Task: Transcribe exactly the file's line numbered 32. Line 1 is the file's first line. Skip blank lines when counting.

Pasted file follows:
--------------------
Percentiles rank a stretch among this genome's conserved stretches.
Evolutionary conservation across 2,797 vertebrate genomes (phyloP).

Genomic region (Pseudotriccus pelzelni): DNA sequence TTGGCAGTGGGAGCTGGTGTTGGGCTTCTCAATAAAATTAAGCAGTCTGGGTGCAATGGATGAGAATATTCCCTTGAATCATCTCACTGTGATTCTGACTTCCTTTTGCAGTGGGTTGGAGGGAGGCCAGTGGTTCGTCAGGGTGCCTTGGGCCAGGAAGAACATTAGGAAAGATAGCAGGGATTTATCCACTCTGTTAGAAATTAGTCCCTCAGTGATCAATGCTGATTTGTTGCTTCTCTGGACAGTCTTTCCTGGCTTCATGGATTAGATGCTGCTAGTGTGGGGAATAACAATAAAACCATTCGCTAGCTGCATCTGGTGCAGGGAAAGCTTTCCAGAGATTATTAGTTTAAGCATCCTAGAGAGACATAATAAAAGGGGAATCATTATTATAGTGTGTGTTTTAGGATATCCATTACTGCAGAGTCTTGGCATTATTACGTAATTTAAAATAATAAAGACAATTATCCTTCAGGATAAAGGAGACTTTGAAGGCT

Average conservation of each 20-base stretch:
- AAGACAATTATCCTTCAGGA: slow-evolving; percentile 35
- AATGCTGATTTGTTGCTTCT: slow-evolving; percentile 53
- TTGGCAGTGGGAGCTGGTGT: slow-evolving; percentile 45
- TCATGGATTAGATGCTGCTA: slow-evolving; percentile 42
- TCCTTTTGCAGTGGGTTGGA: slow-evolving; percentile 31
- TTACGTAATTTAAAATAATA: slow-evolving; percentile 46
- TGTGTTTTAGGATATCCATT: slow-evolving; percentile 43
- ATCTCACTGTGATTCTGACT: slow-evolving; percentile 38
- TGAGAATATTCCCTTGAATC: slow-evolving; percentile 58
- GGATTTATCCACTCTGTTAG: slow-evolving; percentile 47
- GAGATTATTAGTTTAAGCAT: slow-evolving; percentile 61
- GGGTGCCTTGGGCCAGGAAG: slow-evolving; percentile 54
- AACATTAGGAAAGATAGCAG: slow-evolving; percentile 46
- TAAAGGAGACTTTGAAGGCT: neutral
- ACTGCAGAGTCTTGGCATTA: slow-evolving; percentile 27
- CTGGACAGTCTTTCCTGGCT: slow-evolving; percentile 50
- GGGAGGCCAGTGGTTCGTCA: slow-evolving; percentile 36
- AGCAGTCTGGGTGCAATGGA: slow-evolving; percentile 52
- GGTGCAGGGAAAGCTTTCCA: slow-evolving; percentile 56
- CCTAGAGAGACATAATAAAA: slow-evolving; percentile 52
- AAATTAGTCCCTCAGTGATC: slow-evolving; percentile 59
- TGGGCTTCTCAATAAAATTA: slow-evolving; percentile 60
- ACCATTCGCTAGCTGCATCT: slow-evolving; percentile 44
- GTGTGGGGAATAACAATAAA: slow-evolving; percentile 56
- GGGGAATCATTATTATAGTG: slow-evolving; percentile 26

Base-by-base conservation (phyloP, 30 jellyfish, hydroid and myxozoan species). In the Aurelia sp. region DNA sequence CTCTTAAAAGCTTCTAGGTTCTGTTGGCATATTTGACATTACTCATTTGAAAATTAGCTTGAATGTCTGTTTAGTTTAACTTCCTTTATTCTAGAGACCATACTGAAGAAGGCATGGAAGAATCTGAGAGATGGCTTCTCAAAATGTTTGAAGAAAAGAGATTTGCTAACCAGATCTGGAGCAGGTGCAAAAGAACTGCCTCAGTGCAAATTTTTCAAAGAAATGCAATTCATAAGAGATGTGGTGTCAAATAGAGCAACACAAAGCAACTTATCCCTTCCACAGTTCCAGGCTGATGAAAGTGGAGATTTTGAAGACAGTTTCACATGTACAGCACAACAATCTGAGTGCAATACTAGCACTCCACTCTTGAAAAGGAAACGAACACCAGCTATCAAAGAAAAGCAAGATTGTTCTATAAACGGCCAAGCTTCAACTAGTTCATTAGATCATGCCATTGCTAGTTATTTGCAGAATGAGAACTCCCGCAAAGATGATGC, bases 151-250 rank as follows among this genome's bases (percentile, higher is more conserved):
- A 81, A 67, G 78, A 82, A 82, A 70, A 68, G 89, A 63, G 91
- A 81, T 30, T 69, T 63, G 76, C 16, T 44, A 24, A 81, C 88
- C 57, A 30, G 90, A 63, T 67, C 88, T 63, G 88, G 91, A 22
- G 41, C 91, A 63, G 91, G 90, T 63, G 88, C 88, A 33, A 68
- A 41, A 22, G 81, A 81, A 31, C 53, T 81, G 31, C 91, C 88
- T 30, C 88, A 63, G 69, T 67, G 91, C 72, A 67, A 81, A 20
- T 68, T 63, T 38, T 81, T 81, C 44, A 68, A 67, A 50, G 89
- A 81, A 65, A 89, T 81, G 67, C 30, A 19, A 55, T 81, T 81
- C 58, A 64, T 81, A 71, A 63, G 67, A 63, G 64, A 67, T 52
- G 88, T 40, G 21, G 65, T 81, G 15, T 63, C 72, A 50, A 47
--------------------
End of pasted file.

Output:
- A 81, T 30, T 69, T 63, G 76, C 16, T 44, A 24, A 81, C 88